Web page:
Please note unless you plan on spending top dollar or have a large amount of time on your hands it will not be cost effective to get into printing yourself. The market is very saturated and very competitive and the margins for profit are slim to none. I would suggest for you to find a good quality printer if you are talking about a couple of small runs a month. Every printer should provide samples so critique them with a fine tooth comb. DO NOT get the prints mailed to your client, get them mailed to you for review and look at every order.

  • @Nicki if this answered your question do you mind accepting it as the answer you needed? If not do you mind making an edit to your question so I can improve my answer?
    – user9447
    Jun 4, 2015 at 12:34

The problem with the inkjet is the cost of the ink and paper. They're also usually very slow, need time to dry and hardly do any duplex (2-sides printing automatically.)

If you need to do a lot of printing, with very bright sharp colors, on pretty much any type of stock up to 100lbs, coated or uncoated or silk or textured, you could have a look at the Xerox Phaser. The stock you can use with these printers is not specific to them unlike most inkjet; you can go at a print shop or order paper from Unisource and it will work most of the time! So that's another huge saving. What I like with them is that you can really try different papers and create tons of original results.

They use a dry ink technology that cooks the ink so the finish is always a bit shinny, is dry as it comes out of the printer, some can do duplex, they're very fast, and depending on the model you choose, the cost per/sheet is worth the investment. They also do full bleed and if you mean 11x17 or 12x18 as large formats, some offer this yes. The paper curls less than with a laser printer. And if the paper curls a lot anyway, that's usually because it's too thin! It's not really an issue I've seen on Phaser or any Xerox.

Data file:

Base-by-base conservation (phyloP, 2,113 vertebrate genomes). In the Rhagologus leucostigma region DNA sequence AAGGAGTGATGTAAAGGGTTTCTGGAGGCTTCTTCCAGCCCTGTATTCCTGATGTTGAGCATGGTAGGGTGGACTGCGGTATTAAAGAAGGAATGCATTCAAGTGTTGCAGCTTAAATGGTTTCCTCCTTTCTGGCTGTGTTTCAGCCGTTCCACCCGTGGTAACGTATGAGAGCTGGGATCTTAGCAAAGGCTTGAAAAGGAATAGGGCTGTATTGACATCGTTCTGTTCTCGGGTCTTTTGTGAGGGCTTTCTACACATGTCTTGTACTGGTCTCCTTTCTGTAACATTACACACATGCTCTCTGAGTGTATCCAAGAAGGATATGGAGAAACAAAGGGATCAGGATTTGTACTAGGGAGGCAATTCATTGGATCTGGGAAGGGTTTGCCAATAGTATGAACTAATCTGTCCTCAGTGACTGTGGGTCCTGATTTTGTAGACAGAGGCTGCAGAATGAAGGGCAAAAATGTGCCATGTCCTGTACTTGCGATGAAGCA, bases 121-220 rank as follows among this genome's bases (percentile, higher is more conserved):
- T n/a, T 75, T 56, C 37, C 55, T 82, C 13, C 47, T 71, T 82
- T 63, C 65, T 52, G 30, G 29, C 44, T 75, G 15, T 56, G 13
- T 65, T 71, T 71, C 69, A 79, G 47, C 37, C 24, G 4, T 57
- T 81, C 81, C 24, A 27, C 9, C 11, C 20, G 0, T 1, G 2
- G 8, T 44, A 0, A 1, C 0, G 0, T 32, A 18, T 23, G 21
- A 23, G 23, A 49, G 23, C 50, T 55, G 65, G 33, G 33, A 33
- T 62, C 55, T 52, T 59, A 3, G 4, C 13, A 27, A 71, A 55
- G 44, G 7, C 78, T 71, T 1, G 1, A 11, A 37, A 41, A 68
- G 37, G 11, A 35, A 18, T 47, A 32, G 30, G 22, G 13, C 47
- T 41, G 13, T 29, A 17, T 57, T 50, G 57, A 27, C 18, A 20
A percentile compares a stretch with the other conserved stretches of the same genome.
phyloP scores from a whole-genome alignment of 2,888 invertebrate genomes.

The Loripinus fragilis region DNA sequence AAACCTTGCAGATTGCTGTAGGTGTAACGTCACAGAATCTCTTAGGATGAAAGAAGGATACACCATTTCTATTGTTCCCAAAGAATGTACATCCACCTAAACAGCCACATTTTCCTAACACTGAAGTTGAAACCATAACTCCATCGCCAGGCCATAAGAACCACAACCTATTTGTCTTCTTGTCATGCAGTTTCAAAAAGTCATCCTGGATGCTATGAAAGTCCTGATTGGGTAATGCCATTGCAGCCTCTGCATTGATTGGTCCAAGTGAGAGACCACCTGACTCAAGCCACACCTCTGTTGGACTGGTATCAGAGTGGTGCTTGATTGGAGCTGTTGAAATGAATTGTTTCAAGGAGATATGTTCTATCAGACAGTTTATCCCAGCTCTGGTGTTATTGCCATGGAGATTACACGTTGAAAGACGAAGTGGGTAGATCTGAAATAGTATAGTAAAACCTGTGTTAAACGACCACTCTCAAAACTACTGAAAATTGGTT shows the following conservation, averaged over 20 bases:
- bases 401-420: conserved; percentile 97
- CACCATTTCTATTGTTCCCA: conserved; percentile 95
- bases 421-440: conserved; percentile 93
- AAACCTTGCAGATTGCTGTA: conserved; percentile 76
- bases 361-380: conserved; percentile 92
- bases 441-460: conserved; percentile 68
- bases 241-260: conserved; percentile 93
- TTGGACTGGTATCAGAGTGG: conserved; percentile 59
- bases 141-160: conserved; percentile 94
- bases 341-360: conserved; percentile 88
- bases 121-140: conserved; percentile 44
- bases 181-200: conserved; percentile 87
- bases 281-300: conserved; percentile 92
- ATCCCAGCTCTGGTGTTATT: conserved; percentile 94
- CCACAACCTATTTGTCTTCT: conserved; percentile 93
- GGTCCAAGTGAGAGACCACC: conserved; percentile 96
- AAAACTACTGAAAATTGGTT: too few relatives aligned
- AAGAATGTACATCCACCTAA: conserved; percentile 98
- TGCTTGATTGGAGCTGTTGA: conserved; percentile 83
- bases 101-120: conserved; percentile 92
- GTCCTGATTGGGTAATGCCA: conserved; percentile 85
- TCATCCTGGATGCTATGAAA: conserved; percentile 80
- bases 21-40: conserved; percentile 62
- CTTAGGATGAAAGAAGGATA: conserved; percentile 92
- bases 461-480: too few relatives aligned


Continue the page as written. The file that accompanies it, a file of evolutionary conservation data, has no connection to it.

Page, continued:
They are really a better option than any inkjet or laser printer you'll find on the market. They also have a pretty good postscript driver and lot of features to easily calibrate it or create different profiles. I've worked with Xerox for years and if they're well maintained, they awesome machines. If you want something environmentally friendly, it's also a good choice.

The colors won't fade, the print surface is very resistant and if you use the high quality setting it will even look a bit like having a glossy varnish.

By the way, the technology of the Phaser is almost the same as the commercial Xerox DocuColor that is commonly used by print shops. If you like that result, that's what you'll get with the Phaser too or any Xerox dry ink printer.

Yes the price is a bit more expensive than average color printers or inkjet, but the trap with inkjet is that you'll spend a lot of money buying inks and the specific papers anyway. When you start investing above $600-800 with the Xerox, you're starting to have something very good for productivity.

You can have a look at the Xerox, and see what could be a good fit for you:


As for Epson Stylus, they're very good as well but inkjet for production isn't recommended. These printers are better for proofing or for a photography studio, for example.


I tried to print greeting cards at home but failed miserably so I would not recommend you to get them done by yourself. You can get greeting cards printed easily from any online printer at reasonable price.